The NHS Should Wake Up To The Potential For Obesity Surgery To Save Lives and Resources, Warns Leading Surgeon
It’s time the NHS woke up to the potential for bariatric surgery to save lives and resources, says leading surgeon David Kerrigan.
In a speech on Thursday at the Primary Care Conference 2011, David Kerrigan of Gravitas will call for more obesity surgery to be funded by the NHS at a time when ‘ingrained ignorance and prejudice still dominate the debate’.
“Like it or loathe it, bariatric surgery is slowly emerging from the shadows into mainstream clinical practice,” says Mr Kerrigan, who advised the government on the NICE guidelines used today.
“More and more evidence highlights its effectiveness as a treatment for not just obesity, but also associated metabolic complications such as type 2 diabetes, hypertension and sleep apnoea.
“We all know that prevention is better than a cure, but prevention isn’t going to help the one million people in the UK who already meet the NICE criteria for bariatric surgery,” he says.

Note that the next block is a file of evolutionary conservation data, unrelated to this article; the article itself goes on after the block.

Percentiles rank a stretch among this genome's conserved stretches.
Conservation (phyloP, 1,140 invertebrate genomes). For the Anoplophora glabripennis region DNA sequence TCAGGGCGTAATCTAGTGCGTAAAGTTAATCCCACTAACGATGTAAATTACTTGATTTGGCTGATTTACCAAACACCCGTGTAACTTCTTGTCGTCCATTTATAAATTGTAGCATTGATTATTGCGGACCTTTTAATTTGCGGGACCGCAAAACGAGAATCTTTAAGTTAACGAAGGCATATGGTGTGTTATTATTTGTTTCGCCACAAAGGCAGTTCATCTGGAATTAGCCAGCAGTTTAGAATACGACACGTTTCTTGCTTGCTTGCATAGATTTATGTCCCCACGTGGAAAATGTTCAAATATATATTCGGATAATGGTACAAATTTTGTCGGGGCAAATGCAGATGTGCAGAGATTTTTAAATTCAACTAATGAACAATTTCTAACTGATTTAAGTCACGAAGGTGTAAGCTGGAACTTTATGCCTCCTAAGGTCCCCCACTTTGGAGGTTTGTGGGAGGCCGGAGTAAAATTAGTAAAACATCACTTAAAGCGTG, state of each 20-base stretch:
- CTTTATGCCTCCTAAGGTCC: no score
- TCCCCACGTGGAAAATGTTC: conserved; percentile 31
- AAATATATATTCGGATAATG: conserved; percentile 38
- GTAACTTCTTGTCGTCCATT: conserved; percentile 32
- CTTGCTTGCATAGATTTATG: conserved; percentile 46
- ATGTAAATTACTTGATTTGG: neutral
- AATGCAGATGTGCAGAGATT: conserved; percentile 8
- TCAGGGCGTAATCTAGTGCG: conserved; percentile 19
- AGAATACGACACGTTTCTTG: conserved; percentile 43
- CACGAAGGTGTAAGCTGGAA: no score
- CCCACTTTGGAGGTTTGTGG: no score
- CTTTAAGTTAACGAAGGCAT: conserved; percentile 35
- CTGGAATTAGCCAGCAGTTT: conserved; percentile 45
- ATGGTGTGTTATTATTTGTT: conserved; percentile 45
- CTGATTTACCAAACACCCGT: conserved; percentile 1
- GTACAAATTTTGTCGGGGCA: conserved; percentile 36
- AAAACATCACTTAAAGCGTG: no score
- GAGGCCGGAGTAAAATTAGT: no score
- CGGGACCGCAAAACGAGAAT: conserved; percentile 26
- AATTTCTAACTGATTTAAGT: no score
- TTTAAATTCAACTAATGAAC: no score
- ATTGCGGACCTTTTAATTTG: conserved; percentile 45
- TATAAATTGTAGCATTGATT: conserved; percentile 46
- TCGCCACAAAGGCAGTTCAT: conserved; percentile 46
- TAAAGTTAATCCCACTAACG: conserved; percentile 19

“Sadly, ingrained ignorance and prejudice still dominate the debate around NHS-funded provision of obesity surgery.”
According to David Kerrigan, primary care physicians spent £600M on diabetes care last year and a further £50M on anti-obesity drugs of ‘dubious long-term efficacy’.
“This haemmorrhage of precious NHS resources needs to be stemmed and good quality bariatric surgery could be the answer,” he says.
A recent report by the National Bariatric Surgery Registry showed over 80% of UK diabetics were ‘cured’ of their disease within months of bariatric surgery, with over 50% able to discontinue antihypersensives and other chronic medication.
With a quarter of the UK population now officially obese, and the obesity bill predicated to rise to £50 billion by 2050, it’s time the NHS woke up to the potential for bariatric surgery to save lives and resources” he said.
David Kerrigan is an elite bariatric surgeon and medical director of Gravitas. Let’s hope the people in power are listening to him!